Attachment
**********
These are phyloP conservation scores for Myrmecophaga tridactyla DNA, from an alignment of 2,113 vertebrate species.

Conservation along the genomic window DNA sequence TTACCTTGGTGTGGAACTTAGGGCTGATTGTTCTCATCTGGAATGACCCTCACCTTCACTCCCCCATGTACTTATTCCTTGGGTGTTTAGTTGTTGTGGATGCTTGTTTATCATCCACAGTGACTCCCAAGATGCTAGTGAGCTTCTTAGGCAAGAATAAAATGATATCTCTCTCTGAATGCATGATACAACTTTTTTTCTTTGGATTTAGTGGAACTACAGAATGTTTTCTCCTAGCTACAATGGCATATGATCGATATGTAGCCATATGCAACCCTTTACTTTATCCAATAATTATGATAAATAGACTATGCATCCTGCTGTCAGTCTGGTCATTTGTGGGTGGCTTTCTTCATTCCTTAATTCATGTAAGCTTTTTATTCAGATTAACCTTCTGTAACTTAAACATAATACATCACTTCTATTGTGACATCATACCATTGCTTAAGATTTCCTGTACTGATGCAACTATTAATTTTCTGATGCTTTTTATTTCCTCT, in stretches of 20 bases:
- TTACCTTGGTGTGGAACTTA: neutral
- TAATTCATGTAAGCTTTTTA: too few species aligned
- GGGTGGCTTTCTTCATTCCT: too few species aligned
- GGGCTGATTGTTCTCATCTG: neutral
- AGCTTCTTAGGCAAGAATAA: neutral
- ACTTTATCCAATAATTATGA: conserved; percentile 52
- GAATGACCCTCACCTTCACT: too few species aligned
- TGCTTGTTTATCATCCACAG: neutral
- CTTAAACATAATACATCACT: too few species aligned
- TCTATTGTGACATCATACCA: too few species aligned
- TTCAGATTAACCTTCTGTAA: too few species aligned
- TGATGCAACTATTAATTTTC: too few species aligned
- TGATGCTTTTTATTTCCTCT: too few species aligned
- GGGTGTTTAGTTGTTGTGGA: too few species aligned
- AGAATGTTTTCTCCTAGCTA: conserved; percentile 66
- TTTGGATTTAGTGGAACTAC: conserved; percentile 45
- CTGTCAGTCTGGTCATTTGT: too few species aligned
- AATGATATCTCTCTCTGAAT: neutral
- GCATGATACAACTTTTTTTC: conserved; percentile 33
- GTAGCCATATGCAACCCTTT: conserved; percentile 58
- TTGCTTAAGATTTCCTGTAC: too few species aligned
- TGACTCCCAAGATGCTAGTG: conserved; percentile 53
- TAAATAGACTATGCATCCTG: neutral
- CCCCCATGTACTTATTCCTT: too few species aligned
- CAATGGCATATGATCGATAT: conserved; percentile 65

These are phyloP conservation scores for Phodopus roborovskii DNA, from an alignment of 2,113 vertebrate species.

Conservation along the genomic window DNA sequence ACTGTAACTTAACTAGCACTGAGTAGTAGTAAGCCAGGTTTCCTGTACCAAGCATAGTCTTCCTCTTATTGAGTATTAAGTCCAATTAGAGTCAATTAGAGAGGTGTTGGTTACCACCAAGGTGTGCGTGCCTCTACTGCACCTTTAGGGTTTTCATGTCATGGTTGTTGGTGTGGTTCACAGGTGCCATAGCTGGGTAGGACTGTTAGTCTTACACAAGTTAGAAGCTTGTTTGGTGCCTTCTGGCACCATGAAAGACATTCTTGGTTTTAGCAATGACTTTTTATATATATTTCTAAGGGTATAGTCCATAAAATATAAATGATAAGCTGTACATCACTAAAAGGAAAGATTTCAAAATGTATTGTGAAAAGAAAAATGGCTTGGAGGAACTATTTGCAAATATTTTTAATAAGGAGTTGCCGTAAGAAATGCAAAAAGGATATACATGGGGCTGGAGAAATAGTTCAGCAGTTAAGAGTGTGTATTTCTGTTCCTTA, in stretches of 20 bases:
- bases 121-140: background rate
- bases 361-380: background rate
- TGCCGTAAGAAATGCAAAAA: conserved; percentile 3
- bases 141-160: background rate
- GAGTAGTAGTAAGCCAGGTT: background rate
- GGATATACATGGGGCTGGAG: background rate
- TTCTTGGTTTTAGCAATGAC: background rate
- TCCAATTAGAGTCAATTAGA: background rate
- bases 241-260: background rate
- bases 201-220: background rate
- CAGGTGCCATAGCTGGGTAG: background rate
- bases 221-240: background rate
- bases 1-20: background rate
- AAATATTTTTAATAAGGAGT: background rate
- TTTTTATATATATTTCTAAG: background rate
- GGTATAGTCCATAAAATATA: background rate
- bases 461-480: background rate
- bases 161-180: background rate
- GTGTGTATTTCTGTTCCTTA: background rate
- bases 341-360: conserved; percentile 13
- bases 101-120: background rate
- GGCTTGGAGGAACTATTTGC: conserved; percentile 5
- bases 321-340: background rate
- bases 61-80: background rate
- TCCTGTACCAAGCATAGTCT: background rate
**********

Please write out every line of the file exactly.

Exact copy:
These are phyloP conservation scores for Myrmecophaga tridactyla DNA, from an alignment of 2,113 vertebrate species.

Conservation along the genomic window DNA sequence TTACCTTGGTGTGGAACTTAGGGCTGATTGTTCTCATCTGGAATGACCCTCACCTTCACTCCCCCATGTACTTATTCCTTGGGTGTTTAGTTGTTGTGGATGCTTGTTTATCATCCACAGTGACTCCCAAGATGCTAGTGAGCTTCTTAGGCAAGAATAAAATGATATCTCTCTCTGAATGCATGATACAACTTTTTTTCTTTGGATTTAGTGGAACTACAGAATGTTTTCTCCTAGCTACAATGGCATATGATCGATATGTAGCCATATGCAACCCTTTACTTTATCCAATAATTATGATAAATAGACTATGCATCCTGCTGTCAGTCTGGTCATTTGTGGGTGGCTTTCTTCATTCCTTAATTCATGTAAGCTTTTTATTCAGATTAACCTTCTGTAACTTAAACATAATACATCACTTCTATTGTGACATCATACCATTGCTTAAGATTTCCTGTACTGATGCAACTATTAATTTTCTGATGCTTTTTATTTCCTCT, in stretches of 20 bases:
- TTACCTTGGTGTGGAACTTA: neutral
- TAATTCATGTAAGCTTTTTA: too few species aligned
- GGGTGGCTTTCTTCATTCCT: too few species aligned
- GGGCTGATTGTTCTCATCTG: neutral
- AGCTTCTTAGGCAAGAATAA: neutral
- ACTTTATCCAATAATTATGA: conserved; percentile 52
- GAATGACCCTCACCTTCACT: too few species aligned
- TGCTTGTTTATCATCCACAG: neutral
- CTTAAACATAATACATCACT: too few species aligned
- TCTATTGTGACATCATACCA: too few species aligned
- TTCAGATTAACCTTCTGTAA: too few species aligned
- TGATGCAACTATTAATTTTC: too few species aligned
- TGATGCTTTTTATTTCCTCT: too few species aligned
- GGGTGTTTAGTTGTTGTGGA: too few species aligned
- AGAATGTTTTCTCCTAGCTA: conserved; percentile 66
- TTTGGATTTAGTGGAACTAC: conserved; percentile 45
- CTGTCAGTCTGGTCATTTGT: too few species aligned
- AATGATATCTCTCTCTGAAT: neutral
- GCATGATACAACTTTTTTTC: conserved; percentile 33
- GTAGCCATATGCAACCCTTT: conserved; percentile 58
- TTGCTTAAGATTTCCTGTAC: too few species aligned
- TGACTCCCAAGATGCTAGTG: conserved; percentile 53
- TAAATAGACTATGCATCCTG: neutral
- CCCCCATGTACTTATTCCTT: too few species aligned
- CAATGGCATATGATCGATAT: conserved; percentile 65

These are phyloP conservation scores for Phodopus roborovskii DNA, from an alignment of 2,113 vertebrate species.

Conservation along the genomic window DNA sequence ACTGTAACTTAACTAGCACTGAGTAGTAGTAAGCCAGGTTTCCTGTACCAAGCATAGTCTTCCTCTTATTGAGTATTAAGTCCAATTAGAGTCAATTAGAGAGGTGTTGGTTACCACCAAGGTGTGCGTGCCTCTACTGCACCTTTAGGGTTTTCATGTCATGGTTGTTGGTGTGGTTCACAGGTGCCATAGCTGGGTAGGACTGTTAGTCTTACACAAGTTAGAAGCTTGTTTGGTGCCTTCTGGCACCATGAAAGACATTCTTGGTTTTAGCAATGACTTTTTATATATATTTCTAAGGGTATAGTCCATAAAATATAAATGATAAGCTGTACATCACTAAAAGGAAAGATTTCAAAATGTATTGTGAAAAGAAAAATGGCTTGGAGGAACTATTTGCAAATATTTTTAATAAGGAGTTGCCGTAAGAAATGCAAAAAGGATATACATGGGGCTGGAGAAATAGTTCAGCAGTTAAGAGTGTGTATTTCTGTTCCTTA, in stretches of 20 bases:
- bases 121-140: background rate
- bases 361-380: background rate
- TGCCGTAAGAAATGCAAAAA: conserved; percentile 3
- bases 141-160: background rate
- GAGTAGTAGTAAGCCAGGTT: background rate
- GGATATACATGGGGCTGGAG: background rate
- TTCTTGGTTTTAGCAATGAC: background rate
- TCCAATTAGAGTCAATTAGA: background rate
- bases 241-260: background rate
- bases 201-220: background rate
- CAGGTGCCATAGCTGGGTAG: background rate
- bases 221-240: background rate
- bases 1-20: background rate
- AAATATTTTTAATAAGGAGT: background rate
- TTTTTATATATATTTCTAAG: background rate
- GGTATAGTCCATAAAATATA: background rate
- bases 461-480: background rate
- bases 161-180: background rate
- GTGTGTATTTCTGTTCCTTA: background rate
- bases 341-360: conserved; percentile 13
- bases 101-120: background rate
- GGCTTGGAGGAACTATTTGC: conserved; percentile 5
- bases 321-340: background rate
- bases 61-80: background rate
- TCCTGTACCAAGCATAGTCT: background rate